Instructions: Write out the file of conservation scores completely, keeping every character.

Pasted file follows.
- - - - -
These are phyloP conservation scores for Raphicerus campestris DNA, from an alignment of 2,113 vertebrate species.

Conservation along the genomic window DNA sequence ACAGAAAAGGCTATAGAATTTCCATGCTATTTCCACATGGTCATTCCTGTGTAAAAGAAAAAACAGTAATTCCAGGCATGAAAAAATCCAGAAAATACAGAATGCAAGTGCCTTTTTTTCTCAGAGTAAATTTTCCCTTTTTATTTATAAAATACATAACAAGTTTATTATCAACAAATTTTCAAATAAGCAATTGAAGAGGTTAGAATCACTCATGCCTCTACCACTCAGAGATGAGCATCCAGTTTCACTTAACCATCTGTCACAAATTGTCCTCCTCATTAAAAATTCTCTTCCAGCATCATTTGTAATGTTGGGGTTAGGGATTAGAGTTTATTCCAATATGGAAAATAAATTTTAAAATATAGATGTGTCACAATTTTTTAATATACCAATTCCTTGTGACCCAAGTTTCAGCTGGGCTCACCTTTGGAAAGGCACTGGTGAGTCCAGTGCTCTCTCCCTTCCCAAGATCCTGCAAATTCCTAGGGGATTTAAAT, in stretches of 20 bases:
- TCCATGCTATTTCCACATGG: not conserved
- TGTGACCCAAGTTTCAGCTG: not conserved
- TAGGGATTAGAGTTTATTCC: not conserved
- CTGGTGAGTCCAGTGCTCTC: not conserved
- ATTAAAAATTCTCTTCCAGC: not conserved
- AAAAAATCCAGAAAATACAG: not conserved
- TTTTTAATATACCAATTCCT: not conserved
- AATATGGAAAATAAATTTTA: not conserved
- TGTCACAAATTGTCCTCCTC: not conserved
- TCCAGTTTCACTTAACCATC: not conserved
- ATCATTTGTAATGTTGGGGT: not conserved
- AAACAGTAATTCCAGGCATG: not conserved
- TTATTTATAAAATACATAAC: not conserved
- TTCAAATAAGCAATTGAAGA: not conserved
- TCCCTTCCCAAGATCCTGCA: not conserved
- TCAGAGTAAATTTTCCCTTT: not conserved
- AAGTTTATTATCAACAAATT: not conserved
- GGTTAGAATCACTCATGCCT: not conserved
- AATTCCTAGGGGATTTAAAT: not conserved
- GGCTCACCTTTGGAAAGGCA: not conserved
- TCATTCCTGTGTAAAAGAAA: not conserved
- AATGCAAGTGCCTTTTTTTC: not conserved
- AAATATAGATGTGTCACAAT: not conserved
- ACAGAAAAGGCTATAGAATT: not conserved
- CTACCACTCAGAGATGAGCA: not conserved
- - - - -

These are phyloP conservation scores for Raphicerus campestris DNA, from an alignment of 2,113 vertebrate species.

Conservation along the genomic window DNA sequence ACAGAAAAGGCTATAGAATTTCCATGCTATTTCCACATGGTCATTCCTGTGTAAAAGAAAAAACAGTAATTCCAGGCATGAAAAAATCCAGAAAATACAGAATGCAAGTGCCTTTTTTTCTCAGAGTAAATTTTCCCTTTTTATTTATAAAATACATAACAAGTTTATTATCAACAAATTTTCAAATAAGCAATTGAAGAGGTTAGAATCACTCATGCCTCTACCACTCAGAGATGAGCATCCAGTTTCACTTAACCATCTGTCACAAATTGTCCTCCTCATTAAAAATTCTCTTCCAGCATCATTTGTAATGTTGGGGTTAGGGATTAGAGTTTATTCCAATATGGAAAATAAATTTTAAAATATAGATGTGTCACAATTTTTTAATATACCAATTCCTTGTGACCCAAGTTTCAGCTGGGCTCACCTTTGGAAAGGCACTGGTGAGTCCAGTGCTCTCTCCCTTCCCAAGATCCTGCAAATTCCTAGGGGATTTAAAT, in stretches of 20 bases:
- TCCATGCTATTTCCACATGG: not conserved
- TGTGACCCAAGTTTCAGCTG: not conserved
- TAGGGATTAGAGTTTATTCC: not conserved
- CTGGTGAGTCCAGTGCTCTC: not conserved
- ATTAAAAATTCTCTTCCAGC: not conserved
- AAAAAATCCAGAAAATACAG: not conserved
- TTTTTAATATACCAATTCCT: not conserved
- AATATGGAAAATAAATTTTA: not conserved
- TGTCACAAATTGTCCTCCTC: not conserved
- TCCAGTTTCACTTAACCATC: not conserved
- ATCATTTGTAATGTTGGGGT: not conserved
- AAACAGTAATTCCAGGCATG: not conserved
- TTATTTATAAAATACATAAC: not conserved
- TTCAAATAAGCAATTGAAGA: not conserved
- TCCCTTCCCAAGATCCTGCA: not conserved
- TCAGAGTAAATTTTCCCTTT: not conserved
- AAGTTTATTATCAACAAATT: not conserved
- GGTTAGAATCACTCATGCCT: not conserved
- AATTCCTAGGGGATTTAAAT: not conserved
- GGCTCACCTTTGGAAAGGCA: not conserved
- TCATTCCTGTGTAAAAGAAA: not conserved
- AATGCAAGTGCCTTTTTTTC: not conserved
- AAATATAGATGTGTCACAAT: not conserved
- ACAGAAAAGGCTATAGAATT: not conserved
- CTACCACTCAGAGATGAGCA: not conserved